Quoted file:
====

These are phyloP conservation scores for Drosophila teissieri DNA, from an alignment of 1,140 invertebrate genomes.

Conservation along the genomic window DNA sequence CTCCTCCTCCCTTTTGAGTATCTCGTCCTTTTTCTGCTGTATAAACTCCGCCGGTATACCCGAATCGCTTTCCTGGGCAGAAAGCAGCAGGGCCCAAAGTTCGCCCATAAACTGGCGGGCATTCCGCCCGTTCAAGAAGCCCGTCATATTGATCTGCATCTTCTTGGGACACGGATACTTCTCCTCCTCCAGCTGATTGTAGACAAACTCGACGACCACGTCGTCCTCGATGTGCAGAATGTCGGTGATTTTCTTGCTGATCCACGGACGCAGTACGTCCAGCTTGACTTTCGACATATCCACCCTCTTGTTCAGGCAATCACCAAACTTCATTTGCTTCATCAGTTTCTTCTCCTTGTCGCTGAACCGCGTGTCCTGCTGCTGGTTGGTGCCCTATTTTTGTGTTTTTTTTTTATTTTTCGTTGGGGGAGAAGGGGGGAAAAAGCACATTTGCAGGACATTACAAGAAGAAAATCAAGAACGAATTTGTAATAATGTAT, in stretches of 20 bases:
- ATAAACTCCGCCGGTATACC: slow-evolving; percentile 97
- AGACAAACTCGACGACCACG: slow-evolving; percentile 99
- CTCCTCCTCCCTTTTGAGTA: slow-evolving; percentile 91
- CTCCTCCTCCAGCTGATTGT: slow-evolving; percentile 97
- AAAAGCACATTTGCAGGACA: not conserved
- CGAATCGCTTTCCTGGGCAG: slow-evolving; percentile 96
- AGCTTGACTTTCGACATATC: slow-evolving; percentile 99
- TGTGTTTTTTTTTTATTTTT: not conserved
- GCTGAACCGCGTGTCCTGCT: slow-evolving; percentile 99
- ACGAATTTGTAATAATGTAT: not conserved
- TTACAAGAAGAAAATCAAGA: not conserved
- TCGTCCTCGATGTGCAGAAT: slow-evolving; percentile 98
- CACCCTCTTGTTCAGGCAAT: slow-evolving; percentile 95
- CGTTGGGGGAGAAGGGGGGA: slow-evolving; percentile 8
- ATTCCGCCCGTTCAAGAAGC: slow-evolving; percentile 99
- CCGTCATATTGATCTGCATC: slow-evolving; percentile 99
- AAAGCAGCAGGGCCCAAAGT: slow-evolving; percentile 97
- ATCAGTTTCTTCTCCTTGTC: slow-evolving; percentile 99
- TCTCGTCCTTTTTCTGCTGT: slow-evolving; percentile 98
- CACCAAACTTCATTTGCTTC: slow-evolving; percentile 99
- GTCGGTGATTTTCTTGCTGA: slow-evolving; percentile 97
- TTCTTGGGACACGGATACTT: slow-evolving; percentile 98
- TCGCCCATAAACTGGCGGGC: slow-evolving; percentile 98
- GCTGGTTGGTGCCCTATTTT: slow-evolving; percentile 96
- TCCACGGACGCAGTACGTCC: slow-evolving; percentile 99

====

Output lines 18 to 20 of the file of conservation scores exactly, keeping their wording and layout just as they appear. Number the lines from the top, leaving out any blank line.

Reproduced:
- CCGTCATATTGATCTGCATC: slow-evolving; percentile 99
- AAAGCAGCAGGGCCCAAAGT: slow-evolving; percentile 97
- ATCAGTTTCTTCTCCTTGTC: slow-evolving; percentile 99